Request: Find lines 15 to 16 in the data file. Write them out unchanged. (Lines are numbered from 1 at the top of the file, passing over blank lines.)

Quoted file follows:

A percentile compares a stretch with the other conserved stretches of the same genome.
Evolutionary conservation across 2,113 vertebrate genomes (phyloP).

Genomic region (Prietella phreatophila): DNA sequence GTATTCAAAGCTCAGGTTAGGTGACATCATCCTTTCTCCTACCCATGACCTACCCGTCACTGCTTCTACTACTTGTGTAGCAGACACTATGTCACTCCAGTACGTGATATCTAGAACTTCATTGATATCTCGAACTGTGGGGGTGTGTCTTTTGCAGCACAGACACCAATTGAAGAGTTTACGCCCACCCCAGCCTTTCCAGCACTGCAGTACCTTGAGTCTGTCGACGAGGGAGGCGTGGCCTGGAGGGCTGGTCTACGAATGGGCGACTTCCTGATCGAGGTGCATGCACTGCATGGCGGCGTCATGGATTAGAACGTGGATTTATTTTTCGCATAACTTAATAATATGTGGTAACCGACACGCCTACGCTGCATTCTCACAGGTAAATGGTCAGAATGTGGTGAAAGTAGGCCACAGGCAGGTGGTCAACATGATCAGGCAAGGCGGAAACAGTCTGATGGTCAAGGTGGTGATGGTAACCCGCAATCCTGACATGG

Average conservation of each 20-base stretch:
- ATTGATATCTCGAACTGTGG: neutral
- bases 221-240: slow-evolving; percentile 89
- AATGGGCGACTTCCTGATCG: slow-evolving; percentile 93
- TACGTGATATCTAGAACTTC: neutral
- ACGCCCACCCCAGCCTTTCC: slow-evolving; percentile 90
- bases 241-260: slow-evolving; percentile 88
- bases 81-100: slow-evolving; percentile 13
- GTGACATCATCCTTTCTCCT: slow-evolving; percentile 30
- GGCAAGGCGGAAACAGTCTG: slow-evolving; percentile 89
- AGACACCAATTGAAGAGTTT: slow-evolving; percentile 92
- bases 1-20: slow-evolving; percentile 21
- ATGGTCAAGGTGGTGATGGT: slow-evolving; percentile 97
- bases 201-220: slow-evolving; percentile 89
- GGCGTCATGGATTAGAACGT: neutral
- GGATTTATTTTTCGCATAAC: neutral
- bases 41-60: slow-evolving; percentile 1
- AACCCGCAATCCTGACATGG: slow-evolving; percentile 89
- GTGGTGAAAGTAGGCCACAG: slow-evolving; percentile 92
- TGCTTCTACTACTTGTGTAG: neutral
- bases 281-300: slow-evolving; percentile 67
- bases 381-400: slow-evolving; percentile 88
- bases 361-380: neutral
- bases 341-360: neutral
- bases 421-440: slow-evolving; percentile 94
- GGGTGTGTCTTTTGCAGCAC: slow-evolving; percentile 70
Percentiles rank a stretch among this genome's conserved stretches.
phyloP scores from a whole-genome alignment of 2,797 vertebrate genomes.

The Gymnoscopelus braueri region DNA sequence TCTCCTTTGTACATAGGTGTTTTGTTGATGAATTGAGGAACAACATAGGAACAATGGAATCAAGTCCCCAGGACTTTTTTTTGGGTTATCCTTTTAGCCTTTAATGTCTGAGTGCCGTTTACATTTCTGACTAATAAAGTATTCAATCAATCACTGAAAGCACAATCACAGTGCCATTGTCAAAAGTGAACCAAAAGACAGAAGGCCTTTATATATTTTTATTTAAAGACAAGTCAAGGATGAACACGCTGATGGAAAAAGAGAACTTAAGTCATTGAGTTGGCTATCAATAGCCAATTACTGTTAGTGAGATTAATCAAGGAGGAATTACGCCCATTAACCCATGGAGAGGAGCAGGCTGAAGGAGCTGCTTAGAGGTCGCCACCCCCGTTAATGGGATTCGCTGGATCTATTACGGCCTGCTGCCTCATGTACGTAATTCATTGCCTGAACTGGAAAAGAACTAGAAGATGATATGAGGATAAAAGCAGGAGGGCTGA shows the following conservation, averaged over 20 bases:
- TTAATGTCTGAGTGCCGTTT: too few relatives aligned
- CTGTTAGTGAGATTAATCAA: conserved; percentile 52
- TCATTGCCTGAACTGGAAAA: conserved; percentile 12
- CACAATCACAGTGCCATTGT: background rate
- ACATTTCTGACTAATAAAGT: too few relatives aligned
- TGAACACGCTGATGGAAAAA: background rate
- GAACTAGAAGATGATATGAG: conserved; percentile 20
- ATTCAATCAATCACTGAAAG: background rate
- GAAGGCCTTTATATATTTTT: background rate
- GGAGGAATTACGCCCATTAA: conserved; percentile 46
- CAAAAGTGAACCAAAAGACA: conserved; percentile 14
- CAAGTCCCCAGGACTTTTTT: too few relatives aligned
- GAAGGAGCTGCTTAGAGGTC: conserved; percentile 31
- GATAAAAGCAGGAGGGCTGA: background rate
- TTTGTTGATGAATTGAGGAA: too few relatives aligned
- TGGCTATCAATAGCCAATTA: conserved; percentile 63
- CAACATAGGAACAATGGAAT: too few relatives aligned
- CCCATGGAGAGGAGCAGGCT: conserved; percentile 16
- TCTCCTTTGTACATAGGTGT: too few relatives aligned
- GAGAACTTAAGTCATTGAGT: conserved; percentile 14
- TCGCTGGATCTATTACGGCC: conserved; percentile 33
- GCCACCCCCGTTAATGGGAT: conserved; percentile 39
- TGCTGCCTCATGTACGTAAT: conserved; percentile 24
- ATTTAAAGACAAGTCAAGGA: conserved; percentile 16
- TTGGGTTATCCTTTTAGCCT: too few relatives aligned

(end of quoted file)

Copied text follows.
- bases 1-20: slow-evolving; percentile 21
- ATGGTCAAGGTGGTGATGGT: slow-evolving; percentile 97